While not all injuries can be prevented, the risk of injuries can be reduced. The following is information from the American Academy of Pediatrics about how to prevent gymnastics injuries. Also included is an overview of common gymnastics injuries.
Injury Prevention and Safety Tips
It is important for coaches to be experienced and familiar with the rules. Coaches should also be certified in CPR and first aid.
Proper supervision and spotting should be available at all times.
"Clowning around" should not be tolerated in the gym, especially around the foam safety pit or trampolines.
Safety gear should fit properly and be well maintained.
- Clothing that allows for easy movement. (Body piercing should not be allowed around the face or mouth.)
- Wrist pads/braces like "Tiger Paws" to protect the wrist and decrease wrist pain.
- Heel supports like Tuli's heel cups placed in an ankle brace or Cheetahs (which have a heel cup built into a wrap around the ankle brace) cushion the heel for the barefoot athlete.
- Grips to protect the palms. Basic palm protectors are used by beginners. Dowel grips are used by the advanced gymnast.
- Apparatus should be well maintained and checked on a regular basis.
Teams should develop and practice an emergency plan so that team members know their roles in emergency situations. The plan would include first aid and emergency contact information. All members of the team should receive a written copy each season. Parents also should be familiar with the plan and review it with their children.
Because gymnasts walk and jump on their hands, significant force (sometimes 2 to 4 times their body weight) is put on the wrists. As a result, most gymnasts complain of wrist pain at some point. Gymnasts are particularly at risk for injuries to the growth plate of the wrist as well as stress fractures of the forearm, tears in the wrist cartilage, and scaphoid fractures.
Treatment begins with rest, ice, compression, and elevation (RICE). Athletes should see a doctor if their wrists are swollen or painful the next day. X-rays may be needed.
The risk of these injuries can be reduced by a gradual increase in activity intensity, proper skill progression, proper warm-up and conditioning, and the use of wrist braces.
Elbow sprains, fractures, or dislocations can occur when a gymnast lands on an overextended elbow. Loss of blood supply to an area of bone and cartilage, a condition called osteochondritis dissecans, can cause an inability to straighten the elbow and locking, catching, or swelling of the elbow.
Gymnasts are at risk of these injuries from the repetitive forces placed on the elbow joints.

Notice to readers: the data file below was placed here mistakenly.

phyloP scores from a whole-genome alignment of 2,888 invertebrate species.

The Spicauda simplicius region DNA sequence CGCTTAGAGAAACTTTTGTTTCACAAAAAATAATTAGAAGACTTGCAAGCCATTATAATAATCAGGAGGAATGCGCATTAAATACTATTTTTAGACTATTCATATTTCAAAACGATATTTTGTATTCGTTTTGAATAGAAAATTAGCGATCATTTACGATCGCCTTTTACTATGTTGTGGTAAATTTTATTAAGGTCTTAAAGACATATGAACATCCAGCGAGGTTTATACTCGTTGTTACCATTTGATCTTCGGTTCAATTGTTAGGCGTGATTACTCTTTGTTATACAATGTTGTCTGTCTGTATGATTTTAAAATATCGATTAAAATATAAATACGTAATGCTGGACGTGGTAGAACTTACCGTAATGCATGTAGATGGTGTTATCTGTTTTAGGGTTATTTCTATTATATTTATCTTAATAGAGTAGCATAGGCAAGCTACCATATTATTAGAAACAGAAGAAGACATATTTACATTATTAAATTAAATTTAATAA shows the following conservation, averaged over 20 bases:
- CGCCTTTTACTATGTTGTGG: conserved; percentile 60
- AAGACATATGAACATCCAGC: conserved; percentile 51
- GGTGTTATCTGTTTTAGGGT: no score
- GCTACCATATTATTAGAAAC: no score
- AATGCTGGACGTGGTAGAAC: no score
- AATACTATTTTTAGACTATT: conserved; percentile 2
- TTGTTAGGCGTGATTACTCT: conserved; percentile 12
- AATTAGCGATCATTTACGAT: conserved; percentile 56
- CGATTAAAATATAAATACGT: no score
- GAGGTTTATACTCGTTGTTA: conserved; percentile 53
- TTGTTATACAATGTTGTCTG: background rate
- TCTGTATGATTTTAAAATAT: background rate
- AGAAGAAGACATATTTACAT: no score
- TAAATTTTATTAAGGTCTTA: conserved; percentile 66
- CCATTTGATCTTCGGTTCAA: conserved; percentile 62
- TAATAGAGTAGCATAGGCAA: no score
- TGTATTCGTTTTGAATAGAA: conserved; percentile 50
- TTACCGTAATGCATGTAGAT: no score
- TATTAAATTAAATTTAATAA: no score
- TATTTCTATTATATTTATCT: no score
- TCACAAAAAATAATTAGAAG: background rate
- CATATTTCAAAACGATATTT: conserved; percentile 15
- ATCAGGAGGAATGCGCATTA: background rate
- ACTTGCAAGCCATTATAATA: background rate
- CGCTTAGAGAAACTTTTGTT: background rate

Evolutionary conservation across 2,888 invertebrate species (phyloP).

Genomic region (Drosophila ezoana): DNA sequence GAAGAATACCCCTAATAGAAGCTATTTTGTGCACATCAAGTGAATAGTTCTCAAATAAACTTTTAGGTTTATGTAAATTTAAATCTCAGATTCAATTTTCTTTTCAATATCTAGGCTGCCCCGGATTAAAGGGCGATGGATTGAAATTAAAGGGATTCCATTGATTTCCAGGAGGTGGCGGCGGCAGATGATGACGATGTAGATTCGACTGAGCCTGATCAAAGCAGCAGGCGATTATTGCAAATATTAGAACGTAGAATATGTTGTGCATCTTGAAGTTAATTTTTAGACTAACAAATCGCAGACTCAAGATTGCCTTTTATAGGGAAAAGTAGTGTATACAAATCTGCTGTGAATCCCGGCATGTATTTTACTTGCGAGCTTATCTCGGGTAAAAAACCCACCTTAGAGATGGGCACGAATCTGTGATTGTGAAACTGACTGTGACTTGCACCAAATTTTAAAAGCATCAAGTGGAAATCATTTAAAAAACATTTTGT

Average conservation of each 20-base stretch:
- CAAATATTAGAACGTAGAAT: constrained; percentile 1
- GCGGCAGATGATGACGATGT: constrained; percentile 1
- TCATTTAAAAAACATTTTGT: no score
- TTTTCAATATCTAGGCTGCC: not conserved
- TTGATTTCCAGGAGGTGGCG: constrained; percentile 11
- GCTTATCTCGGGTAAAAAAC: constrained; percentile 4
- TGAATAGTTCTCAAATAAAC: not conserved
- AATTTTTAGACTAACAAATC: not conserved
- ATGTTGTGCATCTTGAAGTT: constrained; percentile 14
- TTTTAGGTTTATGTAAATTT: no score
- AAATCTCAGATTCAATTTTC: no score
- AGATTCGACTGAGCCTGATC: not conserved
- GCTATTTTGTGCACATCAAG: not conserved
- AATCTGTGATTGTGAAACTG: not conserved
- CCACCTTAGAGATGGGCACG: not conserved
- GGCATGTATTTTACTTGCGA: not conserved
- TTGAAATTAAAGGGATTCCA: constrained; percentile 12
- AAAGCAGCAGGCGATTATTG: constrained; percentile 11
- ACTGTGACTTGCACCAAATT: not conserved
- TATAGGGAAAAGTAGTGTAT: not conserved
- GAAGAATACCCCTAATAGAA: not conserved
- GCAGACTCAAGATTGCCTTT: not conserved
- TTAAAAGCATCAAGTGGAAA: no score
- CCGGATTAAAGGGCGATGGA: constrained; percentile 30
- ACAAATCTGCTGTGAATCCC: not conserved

Treatment begins with RICE. Athletes should see a doctor if their wrists are swollen or painful the next day. X-rays may be needed.
Ankle and Foot Injuries
Ankle sprains are common, and a strength training program that includes balance and theraband exercises is recommended for both treatment and prevention. Sever's disease (heel pain from inflammation of the growth plate of the heel bone) can happen when an athlete's bare foot impacts the ground. Use of a Cheetah ankle brace (or a Tuli's heel cup in an ankle brace) cushions the ankle while performing gymnastics events.
Both acute and chronic knee injuries are seen in gymnastics. Anterior cruciate ligament (ACL) tears commonly occur with dismounts and floor exercises. ACL prevention programs, which teach proper landing and stopping techniques and include hamstring strengthening exercises, should be part of the conditioning of all gymnasts. The athletes' young ages and hours of practice make pain in the front of the knee common (Osgood-Schlatter disease, patellar tendinosis, and patellofemoral pain syndrome).
Treatment begins with RICE. Athletes should see a doctor as soon as possible if they cannot walk on the injured knee. Athletes should also see a doctor if the knee is swollen, a pop is felt at the time of injury, or the knee feels loose or like it will give way.
Athletes who return to play with a torn ACL risk further joint damage. Athletes with an ACL tear are usually unable to return to their sport.
Low Back Pain
Spondylolysis, stress fractures in bones of the lower spine, is a common injury in athletes who do a lot of jumping, tumbling, and back-bending activities. Symptoms include low back pain that feels worse with back extension activities like back walkovers or back handsprings. Gymnasts with low back pain for longer than 2 weeks should see a doctor. X-rays are usually normal so other tests are often needed to diagnose spondylolysis.
Training on the bars, horse, or rings often causes calluses or blisters (also called rips by many gymnasts). These can be prevented by using chalk (to decrease friction), leather grips, and regular shaving of calluses that do develop.
Common Medical Issues
Female Athlete Triad
Female athlete triad is a term used to describe the unhealthy combination of eating problems (not getting enough calories), menstrual problems (absent or infrequent periods), and low bone density (weak bones). Many female gymnasts try to stay thin for appearances, or to be a lighter weight for mastery of difficult moves. Parents and trainers should be on the lookout for rapid weight loss or abnormal eating behaviors to prevent an eating disorder.
Burnout can occur to gymnasts with long hours of training, year-round participation, and pressures to advance. This is common among athletes who began training at very young ages or those forced to "retire" or miss a season after an injury. Athletes should be watched carefully and counseled if burnout is suspected.
For answers to additional questions about injuries, injury prevention, and safe training practices, talk with your doctor or a physical therapist.
Gymnastics injuries can be prevented with proper supervision and compliance with the rules and safety guidelines in place.